This would reduce the demand for energy the most during the peak period of the event, and also smooth the changing of the temperature up or down so that the customer is less likely to notice and therefore less likely to opt out and manually adjust their thermostat.

Device Commands

Device commands are probably the first thing you think of when you start to consider how to control connected devices. Commands are the specific behaviors requested to devices. Knowing these command nuances of your chosen device(s) can help streamline your efforts.

For Example:

  1. You want to request a grouping of EV chargers to wait until the early morning hours to ramp up their demand for energy. For our solution, the device command for EV chargers is always Dispatch, which you can then dictate to Allowed Load or the Percent Shed to control the amount of energy used. Make sure that your demand response solution allows for that degree of control, which enhances the customer experience AND reduces energy usage.
  2. Suppose there is a grouping of DERs with battery-connected solar panels from which you want to request a discharge of stored energy during peak demand hours. For our solution, the device command during your event would then be dispatch in specific; check for a comparable field in your own software solution.

For some demand response control solutions, you may notice that device commands may change based on the device type. This corresponds with the OEM design, although for our platform you can access features like:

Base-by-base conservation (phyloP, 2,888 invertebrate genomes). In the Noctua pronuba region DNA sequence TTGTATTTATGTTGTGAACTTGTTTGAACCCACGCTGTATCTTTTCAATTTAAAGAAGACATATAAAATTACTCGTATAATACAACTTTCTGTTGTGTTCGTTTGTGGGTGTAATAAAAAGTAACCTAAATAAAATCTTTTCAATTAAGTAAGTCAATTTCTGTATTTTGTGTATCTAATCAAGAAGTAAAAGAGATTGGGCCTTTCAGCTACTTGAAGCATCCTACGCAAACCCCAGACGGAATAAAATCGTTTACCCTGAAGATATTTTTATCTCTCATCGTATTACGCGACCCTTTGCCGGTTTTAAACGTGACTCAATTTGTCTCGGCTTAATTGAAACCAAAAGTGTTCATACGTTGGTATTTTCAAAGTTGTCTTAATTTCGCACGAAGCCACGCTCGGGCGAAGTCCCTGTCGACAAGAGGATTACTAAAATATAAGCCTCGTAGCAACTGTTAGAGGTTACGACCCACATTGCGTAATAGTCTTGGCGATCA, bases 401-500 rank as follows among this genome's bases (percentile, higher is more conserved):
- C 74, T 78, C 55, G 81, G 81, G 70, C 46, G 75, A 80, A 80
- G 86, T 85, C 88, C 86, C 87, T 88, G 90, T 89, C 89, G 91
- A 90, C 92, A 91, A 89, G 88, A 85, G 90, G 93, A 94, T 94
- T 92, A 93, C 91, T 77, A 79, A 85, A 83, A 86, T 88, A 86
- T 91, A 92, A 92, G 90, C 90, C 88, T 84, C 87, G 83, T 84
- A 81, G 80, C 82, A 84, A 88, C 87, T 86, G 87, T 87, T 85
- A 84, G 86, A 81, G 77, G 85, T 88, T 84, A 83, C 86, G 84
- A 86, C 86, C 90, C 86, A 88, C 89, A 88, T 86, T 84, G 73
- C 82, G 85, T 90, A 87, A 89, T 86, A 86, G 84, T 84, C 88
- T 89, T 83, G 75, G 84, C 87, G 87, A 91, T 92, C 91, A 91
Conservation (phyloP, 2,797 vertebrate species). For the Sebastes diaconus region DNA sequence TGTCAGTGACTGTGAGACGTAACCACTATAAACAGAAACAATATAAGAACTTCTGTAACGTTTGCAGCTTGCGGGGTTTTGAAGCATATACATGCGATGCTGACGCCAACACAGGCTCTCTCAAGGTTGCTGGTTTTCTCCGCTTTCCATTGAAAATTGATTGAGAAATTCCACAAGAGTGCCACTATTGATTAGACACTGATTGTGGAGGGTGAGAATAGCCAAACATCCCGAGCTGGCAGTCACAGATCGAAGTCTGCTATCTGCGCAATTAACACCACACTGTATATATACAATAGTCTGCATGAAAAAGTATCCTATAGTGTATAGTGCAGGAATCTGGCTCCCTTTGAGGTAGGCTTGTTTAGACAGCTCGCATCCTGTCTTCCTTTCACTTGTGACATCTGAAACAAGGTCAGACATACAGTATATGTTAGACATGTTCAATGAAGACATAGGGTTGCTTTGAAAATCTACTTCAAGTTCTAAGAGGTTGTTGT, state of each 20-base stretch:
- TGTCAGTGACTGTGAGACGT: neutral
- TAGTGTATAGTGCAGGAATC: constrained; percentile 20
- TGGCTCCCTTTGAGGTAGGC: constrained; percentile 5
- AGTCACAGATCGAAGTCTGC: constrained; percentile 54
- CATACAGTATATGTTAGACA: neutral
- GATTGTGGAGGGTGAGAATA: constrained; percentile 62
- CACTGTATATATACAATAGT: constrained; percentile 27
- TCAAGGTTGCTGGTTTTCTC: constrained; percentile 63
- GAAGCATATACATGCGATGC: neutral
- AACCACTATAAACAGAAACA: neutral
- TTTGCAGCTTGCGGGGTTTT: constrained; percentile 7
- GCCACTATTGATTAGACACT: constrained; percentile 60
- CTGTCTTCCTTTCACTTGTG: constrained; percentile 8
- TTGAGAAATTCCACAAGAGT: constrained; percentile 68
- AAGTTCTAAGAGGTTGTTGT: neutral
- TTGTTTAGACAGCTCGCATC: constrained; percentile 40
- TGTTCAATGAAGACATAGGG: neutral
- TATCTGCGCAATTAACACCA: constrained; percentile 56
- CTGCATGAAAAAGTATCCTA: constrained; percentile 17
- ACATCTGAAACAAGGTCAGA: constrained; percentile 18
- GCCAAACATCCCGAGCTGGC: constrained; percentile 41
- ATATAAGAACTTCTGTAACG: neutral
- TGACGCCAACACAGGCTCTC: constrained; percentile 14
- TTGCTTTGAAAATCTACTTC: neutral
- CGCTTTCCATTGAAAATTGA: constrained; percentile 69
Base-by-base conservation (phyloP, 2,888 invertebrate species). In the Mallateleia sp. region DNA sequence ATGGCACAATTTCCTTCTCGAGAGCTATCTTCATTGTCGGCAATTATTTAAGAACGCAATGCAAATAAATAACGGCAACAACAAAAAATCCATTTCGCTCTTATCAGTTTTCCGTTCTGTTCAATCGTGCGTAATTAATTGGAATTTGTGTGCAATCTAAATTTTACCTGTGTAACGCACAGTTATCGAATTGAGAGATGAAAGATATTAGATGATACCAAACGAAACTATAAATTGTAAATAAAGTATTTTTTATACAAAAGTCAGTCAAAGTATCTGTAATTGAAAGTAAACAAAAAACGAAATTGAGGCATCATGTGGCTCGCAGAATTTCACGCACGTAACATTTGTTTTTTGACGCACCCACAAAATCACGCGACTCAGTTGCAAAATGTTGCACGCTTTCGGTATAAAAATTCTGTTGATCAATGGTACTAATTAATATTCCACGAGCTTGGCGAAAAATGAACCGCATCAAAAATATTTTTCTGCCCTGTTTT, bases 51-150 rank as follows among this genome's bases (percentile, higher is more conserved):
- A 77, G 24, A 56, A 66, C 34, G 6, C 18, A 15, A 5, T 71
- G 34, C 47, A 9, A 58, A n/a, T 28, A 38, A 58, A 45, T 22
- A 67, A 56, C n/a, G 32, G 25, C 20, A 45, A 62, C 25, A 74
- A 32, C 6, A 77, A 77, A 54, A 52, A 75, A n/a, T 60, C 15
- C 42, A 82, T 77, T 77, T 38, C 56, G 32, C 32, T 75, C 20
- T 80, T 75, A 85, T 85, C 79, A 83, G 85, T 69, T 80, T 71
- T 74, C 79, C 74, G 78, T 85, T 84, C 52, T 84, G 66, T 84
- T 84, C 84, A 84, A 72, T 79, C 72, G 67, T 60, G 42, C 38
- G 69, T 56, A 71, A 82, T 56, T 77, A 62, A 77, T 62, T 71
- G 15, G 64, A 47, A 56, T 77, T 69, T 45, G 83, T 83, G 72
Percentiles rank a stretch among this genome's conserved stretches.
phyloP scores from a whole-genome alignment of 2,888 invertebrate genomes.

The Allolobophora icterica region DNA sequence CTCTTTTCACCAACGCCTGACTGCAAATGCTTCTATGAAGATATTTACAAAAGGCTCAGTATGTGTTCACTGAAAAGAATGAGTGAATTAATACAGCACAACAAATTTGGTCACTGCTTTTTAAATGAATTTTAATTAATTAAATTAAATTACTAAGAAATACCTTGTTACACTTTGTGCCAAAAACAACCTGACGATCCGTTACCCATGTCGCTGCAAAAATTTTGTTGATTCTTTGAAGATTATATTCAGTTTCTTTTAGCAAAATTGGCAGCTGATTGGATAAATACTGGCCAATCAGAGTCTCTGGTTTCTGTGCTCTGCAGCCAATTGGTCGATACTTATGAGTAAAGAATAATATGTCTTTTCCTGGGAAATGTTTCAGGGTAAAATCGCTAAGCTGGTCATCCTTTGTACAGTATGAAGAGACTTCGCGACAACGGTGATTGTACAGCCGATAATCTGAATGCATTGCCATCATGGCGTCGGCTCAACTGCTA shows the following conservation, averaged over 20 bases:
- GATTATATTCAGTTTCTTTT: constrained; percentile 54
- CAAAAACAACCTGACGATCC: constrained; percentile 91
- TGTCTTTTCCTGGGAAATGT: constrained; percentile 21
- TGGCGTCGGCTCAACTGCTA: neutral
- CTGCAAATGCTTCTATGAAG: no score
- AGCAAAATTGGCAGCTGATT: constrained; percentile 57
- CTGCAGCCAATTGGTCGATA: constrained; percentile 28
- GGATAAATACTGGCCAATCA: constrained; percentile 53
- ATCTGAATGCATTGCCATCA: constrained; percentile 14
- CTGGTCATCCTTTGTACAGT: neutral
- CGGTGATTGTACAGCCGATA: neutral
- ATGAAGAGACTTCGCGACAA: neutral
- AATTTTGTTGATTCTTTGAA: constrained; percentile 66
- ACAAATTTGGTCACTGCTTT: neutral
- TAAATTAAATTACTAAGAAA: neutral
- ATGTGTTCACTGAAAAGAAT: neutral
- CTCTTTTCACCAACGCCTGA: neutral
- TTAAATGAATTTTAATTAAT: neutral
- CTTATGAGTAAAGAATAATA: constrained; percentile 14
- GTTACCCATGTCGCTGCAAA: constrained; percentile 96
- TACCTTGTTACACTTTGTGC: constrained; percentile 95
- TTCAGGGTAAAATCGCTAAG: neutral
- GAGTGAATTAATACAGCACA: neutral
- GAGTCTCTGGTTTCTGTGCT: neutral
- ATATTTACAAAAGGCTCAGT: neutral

• Battery control modes
  • Events: Templates – HVAC Modes & Example Template
  • Water Heater Control Modes

Event Schedules

While functions like event templates and device commands outline the nature of device requests and their duration, they do not put those commands into operation; it’s not enough to organize and schedule your event. You need to dictate a schedule for when you want the event to happen. This is where event scheduling functionality comes in.

Operating a schedule of events is the last step in constructing an event, but the most important. Look for a software solution that not only allows you robust, real-time control, but also provides you with operational opportunities to edit or delete your demand response event if anything should change.

How To Call Demand Response Events Conclusion

Whether it’s a demand flexibility initiative like demand response or any number of DER strategies, having the ability to quickly and efficiently respond to the needs of an ever-evolving grid is critical. Especially as global decarbonization efforts have begun to shift the kinds of fuels we use from fossil fuels to renewable energies, having both a conservation and renewable energy objective is important to providing the grid security and affordable rate design that enhances customer satisfaction.

Do you have the right demand response solution?

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About The Author
Cameron Minch blog author

Cameron is a technology trainer and all-around knowledge creator for Virtual Peaker. Cameron believes in the power of shared knowledge and is excited to use her skills to help others be lifelong learners and thinkers. In her free time, Cameron is a mother to four goofy pets, a wife of an S-tier husband, a DIYer of all the things, a lover of plants, and a semi-professional home organizer.